Topper Industrial recently announced a partnership with Seegrid vision guided vehicles (VGVs) providing benefits that make sense for companies suited for a forklift-free environment in terms of both reducing employee injuries and deaths, to reducing production costs through lean manufacturing. Given these additional cost burdens, safety considerations, and lean manufacturing initiatives, there is pressure to seeking alternatives to forklifts, especially where VGVs can accomplish the same job (material flow and movement) as they prove to be safer, more productive, and efficient than traditional forklifts.
Fork Truck Free Environments Boost Productivity and Profitability
Beyond the serious and very real safety concerns (most critical) there are real costs associated with forklift operations. There are extensive additional costs for operator training, plant layout restrictions due to forklift aisles, damage to facilities and parts, maintenance, and fuel that can add up quickly.
The primary function of a forklift is to take advantage of vertical stacking and to transition product from alternate heights. Yet the vast majority of forklift activity and utilization is driving horizontally, not lifting vertically.
Fork Truck Free Environment (FTF) in 2016 and Beyond
Given these extensive safety considerations, additional cost burdens, and underutilization, there is pressure to aggressively seek alternatives to forklifts that can accomplish the same job (material flow and movement) which are safer, less expensive, and offer improved utilization.
A tugger and cart system can easily move six carts at a time, whereas a forklift truck typically moves one pallet or container at a time. Properly designed systems can reduce traffic by more than 80%. These metrics create immediate process improvements impacting the bottom-line. To efficiently deliver the larger variant of parts, manufacturers need to move to products in smaller lot deliveries. Forklift trucks are ill-suited for this task, whereas carts can be designed for tugger systems customized for a wide range of tote and bin deliveries, providing the necessary and essential flexibility.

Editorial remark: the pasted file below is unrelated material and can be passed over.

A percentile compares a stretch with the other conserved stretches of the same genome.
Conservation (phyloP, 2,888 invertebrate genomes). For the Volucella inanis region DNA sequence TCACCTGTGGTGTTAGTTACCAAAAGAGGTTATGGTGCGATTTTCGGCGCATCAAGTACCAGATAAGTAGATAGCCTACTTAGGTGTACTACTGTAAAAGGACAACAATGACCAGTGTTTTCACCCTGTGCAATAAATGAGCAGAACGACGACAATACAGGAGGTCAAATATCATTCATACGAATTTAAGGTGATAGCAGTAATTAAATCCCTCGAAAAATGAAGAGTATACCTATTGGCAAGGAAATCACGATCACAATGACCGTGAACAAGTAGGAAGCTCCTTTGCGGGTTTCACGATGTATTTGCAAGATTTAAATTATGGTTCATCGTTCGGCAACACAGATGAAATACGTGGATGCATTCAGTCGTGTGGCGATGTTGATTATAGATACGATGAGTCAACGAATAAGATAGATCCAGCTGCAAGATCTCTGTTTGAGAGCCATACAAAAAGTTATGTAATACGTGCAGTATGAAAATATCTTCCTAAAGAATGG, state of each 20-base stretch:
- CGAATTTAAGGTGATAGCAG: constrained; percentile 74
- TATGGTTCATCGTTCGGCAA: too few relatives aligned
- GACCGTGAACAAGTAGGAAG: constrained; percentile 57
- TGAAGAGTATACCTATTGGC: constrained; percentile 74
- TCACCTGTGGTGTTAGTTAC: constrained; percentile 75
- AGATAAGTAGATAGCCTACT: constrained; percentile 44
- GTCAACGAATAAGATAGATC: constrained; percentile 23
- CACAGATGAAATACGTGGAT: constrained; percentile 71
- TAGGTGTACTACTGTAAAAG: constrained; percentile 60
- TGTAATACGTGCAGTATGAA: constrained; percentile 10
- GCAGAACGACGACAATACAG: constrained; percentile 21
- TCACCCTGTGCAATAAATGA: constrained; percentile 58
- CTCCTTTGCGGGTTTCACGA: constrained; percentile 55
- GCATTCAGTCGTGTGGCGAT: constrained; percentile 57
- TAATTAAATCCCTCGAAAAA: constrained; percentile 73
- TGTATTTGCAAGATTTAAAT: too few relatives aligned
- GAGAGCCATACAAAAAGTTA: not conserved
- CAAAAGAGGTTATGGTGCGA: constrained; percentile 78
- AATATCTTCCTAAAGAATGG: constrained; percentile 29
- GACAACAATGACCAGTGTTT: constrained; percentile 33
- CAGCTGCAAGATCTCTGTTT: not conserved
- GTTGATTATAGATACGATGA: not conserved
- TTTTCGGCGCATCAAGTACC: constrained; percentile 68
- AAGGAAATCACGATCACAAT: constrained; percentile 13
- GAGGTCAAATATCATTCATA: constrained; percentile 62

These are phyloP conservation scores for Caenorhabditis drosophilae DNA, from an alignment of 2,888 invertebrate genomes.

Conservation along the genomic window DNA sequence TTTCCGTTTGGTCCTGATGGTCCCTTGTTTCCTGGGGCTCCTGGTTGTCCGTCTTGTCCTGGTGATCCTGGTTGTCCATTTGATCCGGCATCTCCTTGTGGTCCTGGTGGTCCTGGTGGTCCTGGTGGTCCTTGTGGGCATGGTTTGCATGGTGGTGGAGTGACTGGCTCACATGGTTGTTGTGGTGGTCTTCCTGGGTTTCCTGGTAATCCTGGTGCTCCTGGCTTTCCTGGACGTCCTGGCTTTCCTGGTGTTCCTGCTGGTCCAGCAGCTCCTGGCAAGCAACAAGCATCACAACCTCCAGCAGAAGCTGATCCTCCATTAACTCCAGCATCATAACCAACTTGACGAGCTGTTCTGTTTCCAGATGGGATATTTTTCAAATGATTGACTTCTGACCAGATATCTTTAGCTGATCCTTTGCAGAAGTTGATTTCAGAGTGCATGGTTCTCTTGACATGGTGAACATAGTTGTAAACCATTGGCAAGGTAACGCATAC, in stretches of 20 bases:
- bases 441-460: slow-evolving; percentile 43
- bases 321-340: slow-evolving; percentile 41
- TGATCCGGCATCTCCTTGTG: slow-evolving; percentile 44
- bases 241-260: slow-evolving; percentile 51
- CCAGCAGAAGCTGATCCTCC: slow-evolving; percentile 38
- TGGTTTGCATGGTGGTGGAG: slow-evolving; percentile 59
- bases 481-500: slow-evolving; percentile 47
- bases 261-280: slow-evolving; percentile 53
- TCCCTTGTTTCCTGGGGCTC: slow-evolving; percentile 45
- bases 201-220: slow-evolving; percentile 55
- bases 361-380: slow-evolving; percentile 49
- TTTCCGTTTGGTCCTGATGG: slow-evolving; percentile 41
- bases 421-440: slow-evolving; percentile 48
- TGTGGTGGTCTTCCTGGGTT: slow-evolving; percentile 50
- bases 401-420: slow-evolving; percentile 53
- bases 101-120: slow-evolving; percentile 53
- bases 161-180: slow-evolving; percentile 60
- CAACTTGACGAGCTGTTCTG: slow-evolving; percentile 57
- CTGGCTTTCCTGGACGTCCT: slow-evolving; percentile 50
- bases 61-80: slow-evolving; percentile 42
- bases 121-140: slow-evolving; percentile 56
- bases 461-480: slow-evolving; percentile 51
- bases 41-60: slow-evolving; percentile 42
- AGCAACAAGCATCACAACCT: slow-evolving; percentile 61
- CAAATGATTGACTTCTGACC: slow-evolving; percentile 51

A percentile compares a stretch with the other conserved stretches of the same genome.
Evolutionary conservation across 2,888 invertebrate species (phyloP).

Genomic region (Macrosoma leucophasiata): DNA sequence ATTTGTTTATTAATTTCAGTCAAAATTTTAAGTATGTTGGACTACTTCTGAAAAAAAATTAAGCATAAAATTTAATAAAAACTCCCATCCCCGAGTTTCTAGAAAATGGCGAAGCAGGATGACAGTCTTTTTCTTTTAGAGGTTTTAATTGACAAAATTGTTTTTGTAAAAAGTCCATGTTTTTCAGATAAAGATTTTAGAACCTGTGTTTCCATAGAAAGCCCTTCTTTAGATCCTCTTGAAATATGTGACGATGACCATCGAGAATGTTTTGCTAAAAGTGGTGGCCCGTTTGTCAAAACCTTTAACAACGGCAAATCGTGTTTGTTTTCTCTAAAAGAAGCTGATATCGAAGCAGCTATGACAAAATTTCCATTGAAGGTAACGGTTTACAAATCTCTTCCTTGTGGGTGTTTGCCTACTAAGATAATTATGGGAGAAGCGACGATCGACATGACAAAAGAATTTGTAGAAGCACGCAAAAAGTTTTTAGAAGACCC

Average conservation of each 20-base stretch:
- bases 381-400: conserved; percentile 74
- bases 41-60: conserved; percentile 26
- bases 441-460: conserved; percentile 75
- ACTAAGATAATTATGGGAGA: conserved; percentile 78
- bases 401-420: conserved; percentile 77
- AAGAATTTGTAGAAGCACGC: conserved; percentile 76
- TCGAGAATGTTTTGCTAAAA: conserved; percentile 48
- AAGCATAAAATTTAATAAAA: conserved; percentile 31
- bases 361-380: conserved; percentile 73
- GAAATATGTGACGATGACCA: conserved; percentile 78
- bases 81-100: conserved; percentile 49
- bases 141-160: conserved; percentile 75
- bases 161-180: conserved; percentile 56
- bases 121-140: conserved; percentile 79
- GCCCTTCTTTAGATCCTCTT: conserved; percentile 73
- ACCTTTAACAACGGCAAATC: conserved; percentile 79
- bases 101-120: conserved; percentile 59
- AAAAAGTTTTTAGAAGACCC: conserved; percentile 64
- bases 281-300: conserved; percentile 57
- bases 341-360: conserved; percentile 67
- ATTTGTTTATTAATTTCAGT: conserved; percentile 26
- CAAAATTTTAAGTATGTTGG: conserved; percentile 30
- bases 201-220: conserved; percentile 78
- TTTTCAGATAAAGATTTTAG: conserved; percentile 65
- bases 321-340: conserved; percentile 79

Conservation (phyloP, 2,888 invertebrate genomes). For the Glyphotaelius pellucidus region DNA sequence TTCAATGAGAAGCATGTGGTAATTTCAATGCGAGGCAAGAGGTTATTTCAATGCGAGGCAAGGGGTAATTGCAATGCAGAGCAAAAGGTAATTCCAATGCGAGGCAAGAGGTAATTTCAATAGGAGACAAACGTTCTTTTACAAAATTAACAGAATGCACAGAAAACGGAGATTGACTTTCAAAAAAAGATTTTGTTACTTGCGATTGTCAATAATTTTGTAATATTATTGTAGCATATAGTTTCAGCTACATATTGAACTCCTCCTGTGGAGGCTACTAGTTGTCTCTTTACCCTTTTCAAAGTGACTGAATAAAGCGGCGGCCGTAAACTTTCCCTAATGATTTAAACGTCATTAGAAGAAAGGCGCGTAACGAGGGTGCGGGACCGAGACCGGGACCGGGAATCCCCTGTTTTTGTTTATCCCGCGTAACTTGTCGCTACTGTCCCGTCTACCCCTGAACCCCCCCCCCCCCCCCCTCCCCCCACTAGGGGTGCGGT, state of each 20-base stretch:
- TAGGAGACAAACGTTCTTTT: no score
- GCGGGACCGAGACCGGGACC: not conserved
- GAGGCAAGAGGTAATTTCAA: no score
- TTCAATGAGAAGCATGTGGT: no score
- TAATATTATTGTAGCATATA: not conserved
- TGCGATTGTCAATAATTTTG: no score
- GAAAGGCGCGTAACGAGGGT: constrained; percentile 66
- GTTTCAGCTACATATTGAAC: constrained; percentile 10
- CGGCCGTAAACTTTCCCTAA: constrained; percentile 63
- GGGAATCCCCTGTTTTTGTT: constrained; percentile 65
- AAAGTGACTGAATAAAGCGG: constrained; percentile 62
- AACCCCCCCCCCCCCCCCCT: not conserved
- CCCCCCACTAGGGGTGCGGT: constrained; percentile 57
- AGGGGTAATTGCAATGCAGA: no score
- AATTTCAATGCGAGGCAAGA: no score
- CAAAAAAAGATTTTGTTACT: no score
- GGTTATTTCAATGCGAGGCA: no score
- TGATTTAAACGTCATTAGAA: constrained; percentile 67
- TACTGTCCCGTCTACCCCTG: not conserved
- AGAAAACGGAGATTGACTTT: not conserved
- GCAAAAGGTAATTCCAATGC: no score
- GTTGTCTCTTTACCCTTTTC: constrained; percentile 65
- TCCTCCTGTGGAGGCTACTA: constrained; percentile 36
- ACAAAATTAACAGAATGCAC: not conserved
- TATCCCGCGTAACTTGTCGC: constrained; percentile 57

The Cost of Doing Nothing
Obviously there is no greater concern than the safety, health, and lives of workers. Profits, while very important, are secondary to lives. The notion of safety and profitability are not mutually exclusive. Avoiding costly worker's compensation costs, wrongful death and injury lawsuits, and reducing a wide variety of injury-related costs, allow organizations to utilize resources to improve safety, productivity, product quality, and overall business competitiveness.
Several major manufactures have a top down edict that all new lines will be FTF. This is driven by the desire to meet the demands of complexity, kitting, and efficiency while increasing safety, reducing line side inventory, delivering parts accurately, and increasing quality.
Because Topper Industrial understands the importance of safety, the company supports a FTF approach (www.forktruckfree.com). The Topper Industrial client roster includes Anderson Windows, Detroit Diesel, Honda, Kia Motors, Ford, Chrysler, Aramark, Johnson Controls, Whirlpool, and Caterpillar.
Thomas R. Cutler is the President & CEO of Fort Lauderdale, Florida-based, TR Cutler, Inc., (www.trcutlerinc.com) Cutler is the founder of the Manufacturing Media Consortium including more than 5000 journalists, editors, and economists writing about trends in manufacturing, industry, material handling, and process improvement. Cutler authors more than 500 feature articles annually regarding the manufacturing sector. Cutler is the most published freelance industrial journalist worldwide and can be contacted at firstname.lastname@example.org and can be followed on Twitter @ThomasRCutler.